Every era gets the dandies it deserves.
The Regency got Brummell, a true sartorial innovator whose wit was as crisp as his country-washed linen. Count D’Orsay alleviated Victorian stuffiness with his manly charm, and the Edwardian Era was graced by Saki and Max Beerbohm, who all but reinvented the rapier wit. The Deco era had thoroughly modern Noel Coward, Lucius Beebe appeased Atomic Age anxiety with quaint anachronism as well as a poisoned pen, and the big-money ’80s saw the rise of another dandy satirist, Tom Wolfe.
Though they had different personalities and temperaments, these great dandies all shared certain qualities, including style, wit, aplomb and often a mild eccentricity. Many also enjoyed some measure of celebrity — how should we have known them otherwise? And while some dandies of the past certainly enjoyed their fame, the artists among them put their work first and did not pursue celebrity for its own sake. “L’homme est rien,” said Flaubert. “L’oeuvre est tout.”
But who in our present era is celebrated for his dandyism? When the words “dandy” and “dandyism” appear in print, what names are written in conjunction with them? Who, in the eyes of the media and public, are the successors of Brummell, D’Orsay and Beerbohm?
In a 2006 article, The Guardian attempted to answer these very questions. Published in light of Ian Kelly’s Brummell biography and the BBC miniseries “This Charming Man,” the article cites as Brummell’s successors, among others, two pop stars: Brian Ferry, a self-proclaimed “pimpernel” who, the author gushes, “now wears Prada, Hedi Slimane and Kilgour,” and Sean “P. Diddy” Combs, whose “ghetto fabulous” look consists of “jeans and $10,000 worth of jewelry around his neck.”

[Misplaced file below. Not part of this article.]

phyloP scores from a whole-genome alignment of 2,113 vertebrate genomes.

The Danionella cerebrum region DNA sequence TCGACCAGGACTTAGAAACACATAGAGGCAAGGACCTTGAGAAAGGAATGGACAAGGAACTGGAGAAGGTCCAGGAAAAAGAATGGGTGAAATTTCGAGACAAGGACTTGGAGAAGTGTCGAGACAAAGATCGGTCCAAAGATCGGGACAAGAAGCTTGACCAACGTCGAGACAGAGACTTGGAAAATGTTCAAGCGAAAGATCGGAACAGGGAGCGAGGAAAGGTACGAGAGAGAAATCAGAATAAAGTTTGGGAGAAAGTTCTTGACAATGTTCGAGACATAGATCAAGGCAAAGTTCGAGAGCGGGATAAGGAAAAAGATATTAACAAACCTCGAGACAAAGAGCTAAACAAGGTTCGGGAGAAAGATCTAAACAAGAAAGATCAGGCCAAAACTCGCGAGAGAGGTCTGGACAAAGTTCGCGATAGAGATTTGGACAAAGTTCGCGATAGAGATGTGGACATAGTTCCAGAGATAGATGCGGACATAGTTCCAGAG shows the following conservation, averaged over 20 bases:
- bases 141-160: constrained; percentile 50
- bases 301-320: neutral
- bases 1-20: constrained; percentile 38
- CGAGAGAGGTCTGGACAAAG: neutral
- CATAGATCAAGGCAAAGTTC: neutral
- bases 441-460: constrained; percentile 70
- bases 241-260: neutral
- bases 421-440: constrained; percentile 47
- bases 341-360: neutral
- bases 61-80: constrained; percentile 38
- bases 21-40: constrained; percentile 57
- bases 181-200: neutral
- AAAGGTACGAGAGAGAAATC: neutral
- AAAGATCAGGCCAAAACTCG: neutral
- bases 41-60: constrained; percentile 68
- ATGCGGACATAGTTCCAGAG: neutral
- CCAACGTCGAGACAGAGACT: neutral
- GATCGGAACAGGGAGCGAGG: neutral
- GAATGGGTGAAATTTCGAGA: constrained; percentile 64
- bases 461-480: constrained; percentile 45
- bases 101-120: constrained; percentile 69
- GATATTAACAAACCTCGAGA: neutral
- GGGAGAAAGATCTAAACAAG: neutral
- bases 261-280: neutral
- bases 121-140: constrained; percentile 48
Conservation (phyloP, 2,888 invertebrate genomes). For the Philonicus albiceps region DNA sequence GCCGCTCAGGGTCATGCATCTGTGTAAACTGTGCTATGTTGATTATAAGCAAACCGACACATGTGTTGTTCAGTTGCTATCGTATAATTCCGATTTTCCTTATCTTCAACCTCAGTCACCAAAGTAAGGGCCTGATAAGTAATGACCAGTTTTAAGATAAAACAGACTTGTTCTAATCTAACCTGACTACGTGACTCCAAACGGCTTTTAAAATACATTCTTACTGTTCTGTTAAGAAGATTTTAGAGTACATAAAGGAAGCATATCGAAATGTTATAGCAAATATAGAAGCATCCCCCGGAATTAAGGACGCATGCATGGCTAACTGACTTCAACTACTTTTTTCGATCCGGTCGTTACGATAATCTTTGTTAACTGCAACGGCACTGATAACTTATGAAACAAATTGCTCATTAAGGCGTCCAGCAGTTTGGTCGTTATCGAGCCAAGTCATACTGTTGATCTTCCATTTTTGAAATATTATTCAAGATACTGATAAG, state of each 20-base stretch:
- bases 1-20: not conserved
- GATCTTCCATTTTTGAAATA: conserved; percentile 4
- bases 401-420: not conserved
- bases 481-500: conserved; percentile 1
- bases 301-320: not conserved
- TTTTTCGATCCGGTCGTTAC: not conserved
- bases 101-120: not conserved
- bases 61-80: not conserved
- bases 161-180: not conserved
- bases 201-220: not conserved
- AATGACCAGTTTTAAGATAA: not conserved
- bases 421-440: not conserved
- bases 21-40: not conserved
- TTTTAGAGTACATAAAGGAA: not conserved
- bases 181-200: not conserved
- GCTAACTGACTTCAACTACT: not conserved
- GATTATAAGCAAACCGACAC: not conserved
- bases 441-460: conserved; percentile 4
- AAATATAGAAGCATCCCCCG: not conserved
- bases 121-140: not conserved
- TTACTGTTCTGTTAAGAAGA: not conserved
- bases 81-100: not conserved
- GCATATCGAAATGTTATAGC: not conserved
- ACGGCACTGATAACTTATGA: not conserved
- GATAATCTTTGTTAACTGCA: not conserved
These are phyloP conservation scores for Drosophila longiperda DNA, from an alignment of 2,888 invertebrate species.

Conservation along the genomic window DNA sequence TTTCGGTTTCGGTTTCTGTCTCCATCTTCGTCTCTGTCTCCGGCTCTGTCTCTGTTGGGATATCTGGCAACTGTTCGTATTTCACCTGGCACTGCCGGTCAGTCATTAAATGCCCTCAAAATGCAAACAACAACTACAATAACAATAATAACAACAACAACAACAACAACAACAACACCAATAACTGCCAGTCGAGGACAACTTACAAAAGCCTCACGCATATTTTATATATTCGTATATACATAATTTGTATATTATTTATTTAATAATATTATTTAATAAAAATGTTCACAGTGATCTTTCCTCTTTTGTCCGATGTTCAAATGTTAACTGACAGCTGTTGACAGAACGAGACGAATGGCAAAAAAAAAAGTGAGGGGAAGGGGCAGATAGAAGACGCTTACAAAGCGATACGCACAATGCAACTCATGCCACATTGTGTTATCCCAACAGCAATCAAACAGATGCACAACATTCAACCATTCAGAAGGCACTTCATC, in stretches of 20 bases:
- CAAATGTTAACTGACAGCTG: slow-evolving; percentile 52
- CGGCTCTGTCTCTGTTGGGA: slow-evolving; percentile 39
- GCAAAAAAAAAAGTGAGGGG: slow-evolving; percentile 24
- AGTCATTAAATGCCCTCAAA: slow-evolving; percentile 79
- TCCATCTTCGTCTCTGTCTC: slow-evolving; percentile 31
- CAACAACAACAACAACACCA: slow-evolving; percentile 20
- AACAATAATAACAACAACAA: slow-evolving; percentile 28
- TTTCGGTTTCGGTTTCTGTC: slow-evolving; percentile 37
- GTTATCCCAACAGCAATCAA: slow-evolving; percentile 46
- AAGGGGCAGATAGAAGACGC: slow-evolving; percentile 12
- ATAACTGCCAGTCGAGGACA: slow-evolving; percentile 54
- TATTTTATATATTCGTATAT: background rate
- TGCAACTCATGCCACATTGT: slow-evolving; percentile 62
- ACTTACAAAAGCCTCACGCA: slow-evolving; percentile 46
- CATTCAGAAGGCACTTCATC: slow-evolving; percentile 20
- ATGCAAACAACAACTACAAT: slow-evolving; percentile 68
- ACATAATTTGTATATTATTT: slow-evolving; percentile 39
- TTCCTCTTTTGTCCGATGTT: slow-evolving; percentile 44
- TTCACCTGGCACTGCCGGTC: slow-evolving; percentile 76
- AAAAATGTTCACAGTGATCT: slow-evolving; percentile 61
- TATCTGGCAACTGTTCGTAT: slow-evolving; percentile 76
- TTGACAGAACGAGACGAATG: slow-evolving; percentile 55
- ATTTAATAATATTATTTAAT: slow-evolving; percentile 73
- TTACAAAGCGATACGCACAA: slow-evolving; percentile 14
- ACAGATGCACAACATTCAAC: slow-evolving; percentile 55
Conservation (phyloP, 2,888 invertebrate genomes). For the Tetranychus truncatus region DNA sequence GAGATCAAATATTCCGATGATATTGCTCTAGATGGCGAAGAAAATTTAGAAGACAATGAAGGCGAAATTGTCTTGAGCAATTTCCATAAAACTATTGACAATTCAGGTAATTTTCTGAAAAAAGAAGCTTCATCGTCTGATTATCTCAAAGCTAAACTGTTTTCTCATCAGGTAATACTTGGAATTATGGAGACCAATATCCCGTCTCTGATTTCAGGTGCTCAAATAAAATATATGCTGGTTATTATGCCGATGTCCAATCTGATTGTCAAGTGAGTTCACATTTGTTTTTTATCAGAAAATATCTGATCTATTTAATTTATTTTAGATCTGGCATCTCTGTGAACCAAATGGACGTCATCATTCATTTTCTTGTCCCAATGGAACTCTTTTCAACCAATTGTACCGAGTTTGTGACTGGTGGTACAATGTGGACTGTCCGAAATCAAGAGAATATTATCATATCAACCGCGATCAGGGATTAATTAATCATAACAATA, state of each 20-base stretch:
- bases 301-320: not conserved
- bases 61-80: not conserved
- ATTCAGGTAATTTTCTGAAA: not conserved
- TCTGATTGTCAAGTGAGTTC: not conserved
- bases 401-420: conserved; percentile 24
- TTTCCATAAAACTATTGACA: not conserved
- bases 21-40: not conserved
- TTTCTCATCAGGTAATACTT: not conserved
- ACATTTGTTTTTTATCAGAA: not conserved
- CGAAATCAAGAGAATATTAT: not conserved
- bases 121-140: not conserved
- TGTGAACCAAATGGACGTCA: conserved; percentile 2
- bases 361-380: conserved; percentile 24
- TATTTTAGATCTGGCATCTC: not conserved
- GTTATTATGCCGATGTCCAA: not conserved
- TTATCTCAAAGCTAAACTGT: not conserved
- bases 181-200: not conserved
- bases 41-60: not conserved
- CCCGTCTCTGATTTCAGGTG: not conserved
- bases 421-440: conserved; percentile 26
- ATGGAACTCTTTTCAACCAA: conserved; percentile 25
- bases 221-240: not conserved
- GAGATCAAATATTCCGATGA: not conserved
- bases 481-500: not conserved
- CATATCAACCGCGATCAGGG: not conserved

Others recently celebrated as dandies in the press include Combs’ former umbrella-carrier-in-chief, Fonzworth Bentley (real name Derek Watkins), OutKast frontman André 3000 (real name Benjamin) — whose tailored Duke of Windsor/Harlem Renaissance-inspired duds have lately given way to outfits more conducive to farming than strolling boulevards — British rock star Pete Doherty, who dresses like an Amish notary, and Patrick McDonald, whose penchant for cosmetics at times makes him look like Liza Minelli.
Even when the scholarly speak of dandyism, celebrity usually takes precedence over style. A few decades ago, Quentin Crisp was often trotted out as the quintessential modern dandy. Never mind that, charming though he was, the man looked like a grandmother playing the nickel slots in Vegas. In “Who’s a Dandy,” George Walden nominates talk-show host Jonathan Ross, pop star Jarvis Cocker, a bevy of tabloid “it’ girls, fashionably nihilistic artists, couture designers and the like. And Russian historian Olga Vainshtein (a reader of Dandyism.net), in her recent paper “In Search of the Modern-Day Dandy: Makeover Games,” champions pop stars like Annie Lennox and Eric Clapton, again arguing that being conspicuously cool trumps being conspicuously well dressed in today’s dandyland.
Among the latest poster boys for this new popsy, artsy, celebrity-driven dandyism is artist, writer and methamphetamine enthusiast Sebastian Horsley, who recently published “Dandy in the Underworld,” his memoir of living and whoring in London’s Soho fringe.